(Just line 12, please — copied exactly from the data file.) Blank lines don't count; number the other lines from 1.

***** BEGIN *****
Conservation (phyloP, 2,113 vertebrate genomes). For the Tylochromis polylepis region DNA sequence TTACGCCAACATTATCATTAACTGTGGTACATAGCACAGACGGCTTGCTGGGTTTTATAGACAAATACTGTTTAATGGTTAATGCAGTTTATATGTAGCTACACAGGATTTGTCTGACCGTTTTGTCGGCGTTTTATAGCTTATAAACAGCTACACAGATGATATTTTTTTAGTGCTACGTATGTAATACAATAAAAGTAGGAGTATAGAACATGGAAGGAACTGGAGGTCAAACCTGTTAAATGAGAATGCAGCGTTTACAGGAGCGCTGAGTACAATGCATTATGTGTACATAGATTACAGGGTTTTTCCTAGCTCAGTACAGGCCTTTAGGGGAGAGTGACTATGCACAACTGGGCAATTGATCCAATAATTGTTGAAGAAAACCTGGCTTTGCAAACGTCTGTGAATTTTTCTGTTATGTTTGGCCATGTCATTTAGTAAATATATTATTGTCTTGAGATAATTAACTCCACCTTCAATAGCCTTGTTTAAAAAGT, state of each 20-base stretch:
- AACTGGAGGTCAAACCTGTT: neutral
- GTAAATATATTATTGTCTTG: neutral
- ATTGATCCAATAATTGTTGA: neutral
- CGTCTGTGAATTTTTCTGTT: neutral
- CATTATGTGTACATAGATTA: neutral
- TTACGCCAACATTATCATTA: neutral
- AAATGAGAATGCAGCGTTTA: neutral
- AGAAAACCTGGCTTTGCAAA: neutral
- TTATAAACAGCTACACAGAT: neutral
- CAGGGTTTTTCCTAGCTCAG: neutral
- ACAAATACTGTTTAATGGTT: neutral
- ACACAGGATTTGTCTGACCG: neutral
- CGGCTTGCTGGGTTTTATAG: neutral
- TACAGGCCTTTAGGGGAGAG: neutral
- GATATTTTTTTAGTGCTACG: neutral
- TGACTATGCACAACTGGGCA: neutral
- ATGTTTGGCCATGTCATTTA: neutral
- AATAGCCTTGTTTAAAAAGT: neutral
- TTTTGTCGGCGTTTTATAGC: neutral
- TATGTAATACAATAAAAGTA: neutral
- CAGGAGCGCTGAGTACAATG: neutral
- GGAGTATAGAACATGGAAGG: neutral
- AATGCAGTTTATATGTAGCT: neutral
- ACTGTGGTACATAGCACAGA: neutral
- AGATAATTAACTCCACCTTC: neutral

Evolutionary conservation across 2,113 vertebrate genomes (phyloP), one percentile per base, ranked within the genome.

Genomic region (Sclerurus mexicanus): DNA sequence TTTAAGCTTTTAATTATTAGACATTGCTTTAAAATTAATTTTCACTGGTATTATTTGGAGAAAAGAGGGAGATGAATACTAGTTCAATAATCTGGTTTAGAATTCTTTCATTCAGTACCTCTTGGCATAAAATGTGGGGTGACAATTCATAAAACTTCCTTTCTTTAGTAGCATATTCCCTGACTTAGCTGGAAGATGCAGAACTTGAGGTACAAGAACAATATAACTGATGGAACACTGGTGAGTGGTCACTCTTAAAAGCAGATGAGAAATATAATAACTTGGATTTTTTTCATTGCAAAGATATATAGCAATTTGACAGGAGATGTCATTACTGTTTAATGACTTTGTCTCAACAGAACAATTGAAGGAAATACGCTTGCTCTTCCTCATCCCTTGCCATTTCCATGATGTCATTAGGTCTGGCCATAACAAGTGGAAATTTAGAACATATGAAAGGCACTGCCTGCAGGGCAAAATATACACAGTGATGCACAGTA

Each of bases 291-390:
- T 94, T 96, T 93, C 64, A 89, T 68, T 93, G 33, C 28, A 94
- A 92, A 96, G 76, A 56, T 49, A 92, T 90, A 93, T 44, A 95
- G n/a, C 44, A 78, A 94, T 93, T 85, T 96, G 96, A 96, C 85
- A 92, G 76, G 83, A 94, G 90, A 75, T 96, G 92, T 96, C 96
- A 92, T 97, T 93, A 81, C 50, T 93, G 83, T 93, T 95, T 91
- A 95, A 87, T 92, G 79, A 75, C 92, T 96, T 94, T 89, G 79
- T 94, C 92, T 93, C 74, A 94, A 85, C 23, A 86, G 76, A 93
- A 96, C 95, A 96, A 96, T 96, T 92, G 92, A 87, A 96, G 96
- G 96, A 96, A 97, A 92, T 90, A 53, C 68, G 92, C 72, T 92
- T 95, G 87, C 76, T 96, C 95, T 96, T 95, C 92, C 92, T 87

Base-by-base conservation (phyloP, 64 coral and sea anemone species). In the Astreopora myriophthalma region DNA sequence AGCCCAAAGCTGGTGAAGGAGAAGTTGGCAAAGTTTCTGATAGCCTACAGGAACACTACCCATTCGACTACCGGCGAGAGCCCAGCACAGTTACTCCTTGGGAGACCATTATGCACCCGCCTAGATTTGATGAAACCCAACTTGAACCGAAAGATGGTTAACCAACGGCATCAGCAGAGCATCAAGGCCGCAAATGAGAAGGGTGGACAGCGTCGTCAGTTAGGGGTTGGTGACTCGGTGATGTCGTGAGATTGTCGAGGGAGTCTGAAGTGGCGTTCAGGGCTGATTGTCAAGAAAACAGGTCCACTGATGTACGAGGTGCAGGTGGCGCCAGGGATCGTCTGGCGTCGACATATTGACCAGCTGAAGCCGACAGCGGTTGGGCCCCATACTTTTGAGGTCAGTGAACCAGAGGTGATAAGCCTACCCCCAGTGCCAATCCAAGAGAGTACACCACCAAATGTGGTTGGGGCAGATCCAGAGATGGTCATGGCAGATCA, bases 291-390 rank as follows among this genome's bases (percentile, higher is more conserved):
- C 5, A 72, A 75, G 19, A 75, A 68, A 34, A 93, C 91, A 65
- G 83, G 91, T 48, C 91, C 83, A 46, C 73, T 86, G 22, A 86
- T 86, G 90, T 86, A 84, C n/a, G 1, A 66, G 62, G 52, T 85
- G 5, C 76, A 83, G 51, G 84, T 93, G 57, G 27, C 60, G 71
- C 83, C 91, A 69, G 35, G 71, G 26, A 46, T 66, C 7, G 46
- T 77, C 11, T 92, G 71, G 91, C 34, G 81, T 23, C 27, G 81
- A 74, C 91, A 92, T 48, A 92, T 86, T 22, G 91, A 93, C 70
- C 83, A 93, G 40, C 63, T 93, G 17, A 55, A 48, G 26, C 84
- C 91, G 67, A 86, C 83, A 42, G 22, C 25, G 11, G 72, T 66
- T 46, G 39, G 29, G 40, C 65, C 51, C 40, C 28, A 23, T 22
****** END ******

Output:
- ACAAATACTGTTTAATGGTT: neutral